If you’ve been working with Laravel but are a Windows user, you’ve probably had a few headaches. Homestead, the officially supported Vagrant box doesn’t play nice with Windows, and Valet isn’t even available. I found a nice alternative to both. Laragon.
Now, to be clear, Laragon has nothing to do with Laravel – I don’t think. “Lara” followed by anything just sounds good… seriously let’s try it now:
Laracat, Lararhyno Larapotimus, Laradip, Laracrap, Larastache, Larabat, Laraman, Laradone… See?
OK so Laragon is much like XAMPP or WAMPP if you’ve used those, only a little more convent and relevant for modern development. Here’s how we use it to install Laravel 5.4.
First, install Laragon
Get the download from this page: https://laragon.org/download.html
Click either “Full + Nginx” or “Full + Apache” – whatever your preference. If you don’t have a preference, choose Nginx. It’s the server used on Laravel’s Homestead.
Once download finishes just run the installer, and keep all the default settings.
Laragon should open automatically, and you’ll see a window like this:
Running the quick create tool
Now you just do this:
- click “Start All”
- right-click anywhere on the window
- click on “quick create”
- select and click on “Laravel”
- type the name of your project
- click “OK”
Couldn’t fit this into one GIF…
Once you follow those steps, a command line interface should pop up. It’ll look like this:
Just twiddle your thumbs for a second, or if you have fixed wireless internet like I do then maybe grab a coffee and stretch your legs 😉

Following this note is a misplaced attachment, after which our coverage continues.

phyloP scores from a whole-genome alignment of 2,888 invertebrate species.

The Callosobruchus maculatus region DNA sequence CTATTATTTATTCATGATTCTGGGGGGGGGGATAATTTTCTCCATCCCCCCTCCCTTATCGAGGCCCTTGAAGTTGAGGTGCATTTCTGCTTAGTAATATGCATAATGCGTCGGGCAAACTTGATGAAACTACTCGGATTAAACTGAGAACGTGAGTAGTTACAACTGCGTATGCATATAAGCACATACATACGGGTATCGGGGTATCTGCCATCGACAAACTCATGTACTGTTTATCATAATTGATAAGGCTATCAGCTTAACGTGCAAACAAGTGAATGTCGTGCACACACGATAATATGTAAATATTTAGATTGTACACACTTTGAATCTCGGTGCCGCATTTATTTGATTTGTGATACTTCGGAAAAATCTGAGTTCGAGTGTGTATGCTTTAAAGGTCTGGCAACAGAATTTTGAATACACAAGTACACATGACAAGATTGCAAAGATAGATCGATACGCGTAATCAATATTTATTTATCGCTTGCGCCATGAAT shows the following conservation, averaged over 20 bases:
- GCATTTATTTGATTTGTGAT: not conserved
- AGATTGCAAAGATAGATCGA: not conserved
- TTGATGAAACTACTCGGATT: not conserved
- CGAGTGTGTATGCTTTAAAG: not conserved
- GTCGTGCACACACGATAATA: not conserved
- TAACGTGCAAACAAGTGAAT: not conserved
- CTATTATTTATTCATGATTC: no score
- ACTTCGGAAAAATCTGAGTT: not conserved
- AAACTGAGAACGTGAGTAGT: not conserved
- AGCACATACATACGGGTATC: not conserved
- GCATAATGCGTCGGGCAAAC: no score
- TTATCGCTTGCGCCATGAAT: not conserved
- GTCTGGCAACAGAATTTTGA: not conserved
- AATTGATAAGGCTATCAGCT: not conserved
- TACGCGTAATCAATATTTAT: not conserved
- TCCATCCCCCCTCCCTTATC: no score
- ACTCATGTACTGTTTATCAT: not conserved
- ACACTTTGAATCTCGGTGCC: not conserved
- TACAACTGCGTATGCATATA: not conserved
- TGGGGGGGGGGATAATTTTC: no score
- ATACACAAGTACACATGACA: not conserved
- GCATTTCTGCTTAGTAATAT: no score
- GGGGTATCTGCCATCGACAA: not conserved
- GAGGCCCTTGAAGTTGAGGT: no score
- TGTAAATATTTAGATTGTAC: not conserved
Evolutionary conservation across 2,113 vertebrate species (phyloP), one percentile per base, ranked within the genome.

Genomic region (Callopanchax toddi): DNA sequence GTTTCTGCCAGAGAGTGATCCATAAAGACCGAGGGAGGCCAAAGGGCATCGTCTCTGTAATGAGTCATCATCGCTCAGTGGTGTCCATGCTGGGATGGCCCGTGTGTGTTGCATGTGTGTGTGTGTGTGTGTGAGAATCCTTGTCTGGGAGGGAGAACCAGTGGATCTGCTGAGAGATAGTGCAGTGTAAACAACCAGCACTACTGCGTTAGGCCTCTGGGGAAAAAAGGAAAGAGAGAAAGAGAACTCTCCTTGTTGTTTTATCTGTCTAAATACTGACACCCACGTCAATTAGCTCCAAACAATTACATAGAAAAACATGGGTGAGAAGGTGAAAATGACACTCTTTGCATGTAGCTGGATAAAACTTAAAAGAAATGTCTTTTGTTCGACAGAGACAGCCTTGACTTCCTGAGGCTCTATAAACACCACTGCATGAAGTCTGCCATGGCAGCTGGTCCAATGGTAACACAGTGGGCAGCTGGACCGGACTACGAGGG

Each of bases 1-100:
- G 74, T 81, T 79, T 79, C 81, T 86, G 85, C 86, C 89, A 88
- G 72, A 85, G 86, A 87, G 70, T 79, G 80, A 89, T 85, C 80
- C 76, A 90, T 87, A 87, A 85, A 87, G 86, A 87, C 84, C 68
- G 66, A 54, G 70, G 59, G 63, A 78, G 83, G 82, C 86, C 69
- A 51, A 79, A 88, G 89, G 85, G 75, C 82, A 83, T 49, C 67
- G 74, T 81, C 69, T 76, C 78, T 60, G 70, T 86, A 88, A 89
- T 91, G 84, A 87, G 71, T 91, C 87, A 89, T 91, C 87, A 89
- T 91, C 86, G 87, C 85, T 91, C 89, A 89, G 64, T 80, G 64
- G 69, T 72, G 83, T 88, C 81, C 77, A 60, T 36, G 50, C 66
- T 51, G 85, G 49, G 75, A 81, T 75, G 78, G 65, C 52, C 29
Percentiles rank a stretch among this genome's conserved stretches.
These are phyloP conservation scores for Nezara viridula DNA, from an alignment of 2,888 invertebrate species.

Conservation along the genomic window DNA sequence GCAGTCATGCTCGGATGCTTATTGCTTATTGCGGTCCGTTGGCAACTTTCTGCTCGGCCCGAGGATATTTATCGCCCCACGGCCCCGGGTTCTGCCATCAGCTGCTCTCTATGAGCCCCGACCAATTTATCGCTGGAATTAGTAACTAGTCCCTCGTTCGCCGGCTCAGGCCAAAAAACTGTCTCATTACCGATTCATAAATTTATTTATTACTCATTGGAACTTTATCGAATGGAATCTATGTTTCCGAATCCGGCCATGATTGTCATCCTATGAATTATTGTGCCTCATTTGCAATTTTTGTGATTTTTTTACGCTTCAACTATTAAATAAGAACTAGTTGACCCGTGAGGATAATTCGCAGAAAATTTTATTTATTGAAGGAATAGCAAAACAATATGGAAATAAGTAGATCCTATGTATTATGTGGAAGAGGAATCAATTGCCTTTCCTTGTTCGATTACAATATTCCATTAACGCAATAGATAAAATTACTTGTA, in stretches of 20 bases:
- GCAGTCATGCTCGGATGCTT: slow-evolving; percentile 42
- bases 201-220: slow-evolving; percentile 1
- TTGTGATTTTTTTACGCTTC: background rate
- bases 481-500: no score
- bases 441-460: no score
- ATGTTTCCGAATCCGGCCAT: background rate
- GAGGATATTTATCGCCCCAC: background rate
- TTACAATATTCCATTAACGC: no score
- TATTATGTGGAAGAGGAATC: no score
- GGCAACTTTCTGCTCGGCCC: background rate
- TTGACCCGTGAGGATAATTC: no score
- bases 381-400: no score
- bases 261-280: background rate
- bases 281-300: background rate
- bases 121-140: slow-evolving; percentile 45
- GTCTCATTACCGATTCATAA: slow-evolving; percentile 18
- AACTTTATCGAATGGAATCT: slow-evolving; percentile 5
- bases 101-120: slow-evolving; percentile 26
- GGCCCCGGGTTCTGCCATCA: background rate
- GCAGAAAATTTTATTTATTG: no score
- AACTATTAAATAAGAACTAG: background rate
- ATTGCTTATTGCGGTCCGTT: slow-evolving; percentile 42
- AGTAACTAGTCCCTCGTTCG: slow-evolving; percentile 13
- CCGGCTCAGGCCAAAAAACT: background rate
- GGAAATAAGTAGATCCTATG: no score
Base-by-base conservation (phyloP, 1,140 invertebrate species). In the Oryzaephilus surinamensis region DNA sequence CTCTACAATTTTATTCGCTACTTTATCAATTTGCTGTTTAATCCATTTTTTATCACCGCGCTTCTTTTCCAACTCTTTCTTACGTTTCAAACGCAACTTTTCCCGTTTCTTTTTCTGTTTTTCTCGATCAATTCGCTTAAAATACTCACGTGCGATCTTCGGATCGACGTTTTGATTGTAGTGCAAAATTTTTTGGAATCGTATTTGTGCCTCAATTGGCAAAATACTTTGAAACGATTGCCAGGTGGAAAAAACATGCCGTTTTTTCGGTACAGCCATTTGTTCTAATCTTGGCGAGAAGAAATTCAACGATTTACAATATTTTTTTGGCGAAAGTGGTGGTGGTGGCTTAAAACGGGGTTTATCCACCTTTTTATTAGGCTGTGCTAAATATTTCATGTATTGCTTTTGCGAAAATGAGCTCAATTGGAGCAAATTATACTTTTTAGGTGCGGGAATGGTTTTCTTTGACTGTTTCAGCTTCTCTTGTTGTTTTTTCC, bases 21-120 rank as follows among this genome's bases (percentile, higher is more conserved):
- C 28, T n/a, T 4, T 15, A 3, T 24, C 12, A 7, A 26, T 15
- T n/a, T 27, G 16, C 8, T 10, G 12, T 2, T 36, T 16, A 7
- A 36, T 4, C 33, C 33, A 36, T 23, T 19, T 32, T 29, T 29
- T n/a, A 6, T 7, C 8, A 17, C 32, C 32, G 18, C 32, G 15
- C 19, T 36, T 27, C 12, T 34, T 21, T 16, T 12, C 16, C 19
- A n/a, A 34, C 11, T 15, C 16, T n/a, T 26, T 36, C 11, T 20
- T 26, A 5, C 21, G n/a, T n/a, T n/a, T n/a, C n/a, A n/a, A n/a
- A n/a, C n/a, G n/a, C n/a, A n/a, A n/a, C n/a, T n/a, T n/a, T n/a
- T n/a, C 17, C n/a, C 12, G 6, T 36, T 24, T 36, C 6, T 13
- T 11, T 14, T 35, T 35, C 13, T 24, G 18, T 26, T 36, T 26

When the install is finished you’ll see some output as such:
Now you can visit the name of your project followed with
.dev in your browser. If you named your project “test” visit “
And you’ll now have a running Laravel app like so…
To open this project in your editor, navigate to
And that is it. You’re set up with a pretty URL and a fresh Laravel install hot off the press. Laragon made it a Cinch.
I’ve been using Laragon for about 3 months now and have been more than happy with it. This post showed off how easy it is to get up and running with Laravel through the GUI, but truthfully I usually just run
cd /c/laragon/www && composer create-project --prefer-dist laravel/laravel name-of-project
I’m just faster in the command line and I of course have aliases set up to make that a little easier to type. The nice thing, is that there is nothing to configure to generate your pretty URL. Laragon will automatically write the relation in your
etc/hosts file. You just have to remember to reload the server if you created your project through the command line.
I may cover some other neat tricks with Laragon in a later post, but for now…